Hurricane Harvey wrecked Houston's bail system? Activist lawyer plays the blame game to cover for failing bail reform.
Bail activist lawyer’s “Hurricane Harvey” explanation as to why Houston’s bail system is a complete failure does not hold water.
By Guest Columnist Jeff Clayton, Executive Director of the American Bail Coalition
The Texas Tribune published today an article on the state of affairs of the bail reforms in Harris County as a result of the work of bail reformers, in this case a cadre of upstart civil rights lawyers suing the robes off the Criminal Court at Law Judges and a rich Houston billionaire trying to “moneyball” the criminal justice system by providing Harris County free new bail-risk computers to figure out who should be released from jail. The results can be described in one word: chaos.
Now, we realize that of all the people Federal Judge Rosenthal is releasing via the Sheriff, 45% are thumbing their nose at the system and not coming back to court. Compare that to a failure to appear rate on surety bonds of only 5.4%. We have also seen of the same population released by Rosenthal engage in new crime at a rate 440% higher than those who post bail, either cash or surety, alarming results for Houston.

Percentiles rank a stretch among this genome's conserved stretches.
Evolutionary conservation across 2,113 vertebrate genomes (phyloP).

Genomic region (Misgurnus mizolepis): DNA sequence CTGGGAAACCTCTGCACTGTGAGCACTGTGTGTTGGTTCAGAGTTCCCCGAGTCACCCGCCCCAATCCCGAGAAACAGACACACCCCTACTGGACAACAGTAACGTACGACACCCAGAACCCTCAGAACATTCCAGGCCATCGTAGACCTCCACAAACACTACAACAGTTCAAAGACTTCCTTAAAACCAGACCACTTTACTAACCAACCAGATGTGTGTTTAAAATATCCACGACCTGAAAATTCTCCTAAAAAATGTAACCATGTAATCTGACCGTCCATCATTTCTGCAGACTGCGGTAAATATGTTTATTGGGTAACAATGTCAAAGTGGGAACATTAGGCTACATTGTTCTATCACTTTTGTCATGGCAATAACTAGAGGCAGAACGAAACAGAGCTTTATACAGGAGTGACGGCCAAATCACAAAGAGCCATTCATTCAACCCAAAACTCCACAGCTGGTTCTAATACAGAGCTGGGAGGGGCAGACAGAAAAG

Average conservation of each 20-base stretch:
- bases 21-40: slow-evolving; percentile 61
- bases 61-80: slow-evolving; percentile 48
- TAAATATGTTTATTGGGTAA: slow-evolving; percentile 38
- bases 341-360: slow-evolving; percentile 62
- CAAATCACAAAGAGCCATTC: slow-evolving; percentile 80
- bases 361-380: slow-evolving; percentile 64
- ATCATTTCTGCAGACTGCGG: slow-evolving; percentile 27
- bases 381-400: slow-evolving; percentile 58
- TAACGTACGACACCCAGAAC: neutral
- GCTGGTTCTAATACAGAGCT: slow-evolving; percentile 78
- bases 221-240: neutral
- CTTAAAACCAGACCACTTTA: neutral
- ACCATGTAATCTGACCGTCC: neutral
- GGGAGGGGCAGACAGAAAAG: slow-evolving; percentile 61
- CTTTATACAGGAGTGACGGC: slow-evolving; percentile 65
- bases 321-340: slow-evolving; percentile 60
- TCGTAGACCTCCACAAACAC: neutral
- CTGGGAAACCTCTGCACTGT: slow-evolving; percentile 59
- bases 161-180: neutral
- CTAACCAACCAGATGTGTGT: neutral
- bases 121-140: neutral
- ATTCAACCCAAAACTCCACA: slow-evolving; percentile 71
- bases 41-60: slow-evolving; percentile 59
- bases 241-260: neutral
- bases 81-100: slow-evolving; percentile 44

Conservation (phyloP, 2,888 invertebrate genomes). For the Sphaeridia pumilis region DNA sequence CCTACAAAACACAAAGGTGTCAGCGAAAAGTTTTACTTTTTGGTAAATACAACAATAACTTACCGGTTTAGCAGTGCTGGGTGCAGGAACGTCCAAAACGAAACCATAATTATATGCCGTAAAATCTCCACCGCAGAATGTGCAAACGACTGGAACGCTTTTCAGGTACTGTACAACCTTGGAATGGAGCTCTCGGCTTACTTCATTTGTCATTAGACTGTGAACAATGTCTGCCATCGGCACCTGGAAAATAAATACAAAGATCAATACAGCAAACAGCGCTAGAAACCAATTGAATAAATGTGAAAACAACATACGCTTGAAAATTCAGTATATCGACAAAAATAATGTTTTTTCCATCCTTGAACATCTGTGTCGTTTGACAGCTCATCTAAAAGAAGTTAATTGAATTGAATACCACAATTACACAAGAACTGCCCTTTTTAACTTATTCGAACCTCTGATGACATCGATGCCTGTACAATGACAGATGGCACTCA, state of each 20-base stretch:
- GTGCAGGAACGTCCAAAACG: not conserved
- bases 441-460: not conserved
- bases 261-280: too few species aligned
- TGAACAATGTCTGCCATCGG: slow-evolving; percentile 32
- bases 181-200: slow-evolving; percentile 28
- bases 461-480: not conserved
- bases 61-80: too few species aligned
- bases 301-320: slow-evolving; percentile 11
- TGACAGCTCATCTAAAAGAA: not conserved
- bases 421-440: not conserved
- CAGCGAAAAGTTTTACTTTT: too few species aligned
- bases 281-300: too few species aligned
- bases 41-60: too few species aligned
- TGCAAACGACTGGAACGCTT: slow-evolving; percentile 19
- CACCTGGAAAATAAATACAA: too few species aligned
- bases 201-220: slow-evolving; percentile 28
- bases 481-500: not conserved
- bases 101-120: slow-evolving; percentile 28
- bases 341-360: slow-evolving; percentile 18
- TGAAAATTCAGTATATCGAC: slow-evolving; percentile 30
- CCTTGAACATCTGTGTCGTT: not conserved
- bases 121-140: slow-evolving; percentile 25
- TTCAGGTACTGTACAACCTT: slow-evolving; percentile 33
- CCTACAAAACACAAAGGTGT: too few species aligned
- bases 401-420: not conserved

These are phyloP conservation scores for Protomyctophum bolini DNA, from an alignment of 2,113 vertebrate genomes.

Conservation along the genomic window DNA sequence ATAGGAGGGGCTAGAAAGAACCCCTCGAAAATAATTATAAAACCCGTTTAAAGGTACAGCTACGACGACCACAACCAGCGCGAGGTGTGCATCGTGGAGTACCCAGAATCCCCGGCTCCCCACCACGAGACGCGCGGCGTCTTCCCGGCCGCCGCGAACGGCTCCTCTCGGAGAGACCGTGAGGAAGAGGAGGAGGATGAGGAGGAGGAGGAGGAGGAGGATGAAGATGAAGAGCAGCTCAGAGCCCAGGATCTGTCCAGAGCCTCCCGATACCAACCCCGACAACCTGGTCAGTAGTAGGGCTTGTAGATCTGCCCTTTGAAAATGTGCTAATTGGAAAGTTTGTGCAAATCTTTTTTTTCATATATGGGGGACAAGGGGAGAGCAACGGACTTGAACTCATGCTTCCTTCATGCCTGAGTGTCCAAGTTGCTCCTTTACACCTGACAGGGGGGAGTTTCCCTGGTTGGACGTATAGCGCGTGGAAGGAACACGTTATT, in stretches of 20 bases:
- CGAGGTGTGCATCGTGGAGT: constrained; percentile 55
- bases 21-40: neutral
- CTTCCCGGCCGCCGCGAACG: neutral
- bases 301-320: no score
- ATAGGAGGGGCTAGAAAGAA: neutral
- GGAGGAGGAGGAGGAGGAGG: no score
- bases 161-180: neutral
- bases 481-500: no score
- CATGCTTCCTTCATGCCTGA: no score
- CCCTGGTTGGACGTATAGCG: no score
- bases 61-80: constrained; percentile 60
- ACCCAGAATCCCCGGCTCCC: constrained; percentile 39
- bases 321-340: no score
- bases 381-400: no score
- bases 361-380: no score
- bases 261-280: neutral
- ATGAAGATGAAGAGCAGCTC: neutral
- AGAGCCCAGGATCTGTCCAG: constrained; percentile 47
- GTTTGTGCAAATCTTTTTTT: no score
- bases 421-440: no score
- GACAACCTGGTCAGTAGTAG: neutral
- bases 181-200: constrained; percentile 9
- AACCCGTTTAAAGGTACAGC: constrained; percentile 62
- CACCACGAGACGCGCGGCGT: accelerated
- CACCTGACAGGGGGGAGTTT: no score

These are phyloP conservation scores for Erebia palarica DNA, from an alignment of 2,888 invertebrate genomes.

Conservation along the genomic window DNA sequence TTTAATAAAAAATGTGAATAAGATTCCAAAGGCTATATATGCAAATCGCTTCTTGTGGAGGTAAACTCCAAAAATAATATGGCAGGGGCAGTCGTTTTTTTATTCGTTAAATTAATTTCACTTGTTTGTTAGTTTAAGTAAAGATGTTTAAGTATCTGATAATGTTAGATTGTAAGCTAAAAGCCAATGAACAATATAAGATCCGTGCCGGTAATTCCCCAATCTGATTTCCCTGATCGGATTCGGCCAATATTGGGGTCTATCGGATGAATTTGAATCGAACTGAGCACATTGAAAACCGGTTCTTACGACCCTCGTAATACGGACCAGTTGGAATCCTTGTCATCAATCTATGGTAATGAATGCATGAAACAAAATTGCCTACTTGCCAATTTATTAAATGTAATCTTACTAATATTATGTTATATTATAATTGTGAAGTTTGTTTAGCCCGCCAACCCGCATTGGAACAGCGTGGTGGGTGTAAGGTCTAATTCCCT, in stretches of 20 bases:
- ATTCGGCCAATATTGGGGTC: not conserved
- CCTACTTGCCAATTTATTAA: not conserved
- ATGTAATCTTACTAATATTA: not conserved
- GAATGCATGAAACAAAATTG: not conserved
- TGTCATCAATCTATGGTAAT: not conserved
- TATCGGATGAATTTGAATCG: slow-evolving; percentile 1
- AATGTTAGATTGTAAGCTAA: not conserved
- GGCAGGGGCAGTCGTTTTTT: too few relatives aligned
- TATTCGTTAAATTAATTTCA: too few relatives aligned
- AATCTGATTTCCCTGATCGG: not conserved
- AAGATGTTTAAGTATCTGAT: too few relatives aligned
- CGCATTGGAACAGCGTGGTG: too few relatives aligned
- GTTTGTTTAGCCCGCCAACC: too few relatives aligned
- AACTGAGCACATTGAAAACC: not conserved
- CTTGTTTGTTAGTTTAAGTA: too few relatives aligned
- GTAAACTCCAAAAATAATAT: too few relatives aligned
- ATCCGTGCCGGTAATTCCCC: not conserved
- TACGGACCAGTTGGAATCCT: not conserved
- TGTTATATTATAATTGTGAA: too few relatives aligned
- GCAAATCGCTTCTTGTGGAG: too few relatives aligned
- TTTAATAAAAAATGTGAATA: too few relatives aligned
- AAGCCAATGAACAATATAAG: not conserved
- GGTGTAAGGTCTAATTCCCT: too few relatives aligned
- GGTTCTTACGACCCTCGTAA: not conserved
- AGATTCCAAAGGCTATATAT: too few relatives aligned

Enter bail activist plaintiff lawyer Elizabeth Rossi to help us understand why all of this could be happening. Rossi argued it was not the “culture of non-accountability” that the Harris County Attorneys are arguing is leading to the chaos, but instead that the numbers have to be “taken with a grain of salt” because, upon further reflection it was actually Hurricane Harvey that caused the chaos in the bail system. “With the hurricane, people have gone to different rooms,” Rossi said.
Elizabeth Rossi, a lawyer for the plaintiffs in the lawsuit, said those numbers should be taken “with a huge grain of salt” because of complications in setting up the new release system and a criminal justice system that has been scattered after Hurricane Harvey.
The problem, however, is that Hurricane Harvey hit Houston, TX from August 17 to September 2, 2017. In data released prior the Hurricane covering June 6 the numbers are about the same: 35% of the defendants released by the sheriff pursuant to the order failed to show up for court. So while the Hurricane could have caused some impact, the culture of non-accountability was more than cemented as hurricane-proof prior to the landfall of the mighty cyclone. Plus, it’s hard to miss court when Harvey closed the court house for weeks.
So while the numbers continue to trend up, we think there’s a little more going on than simply defendants going to the wrong courtroom because of Hurricane Harvey. Blaming the Hurricane instead of an activist federal judge’s order or the new billionaire provided free risk computers is like people blaming cyclones on things like immoral behavior or some punishment imposed by the maker. These forces instead have created chaos that an attorney representing the county forecasted would actually be worse on the Harris County community than Hurricane Harvey itself.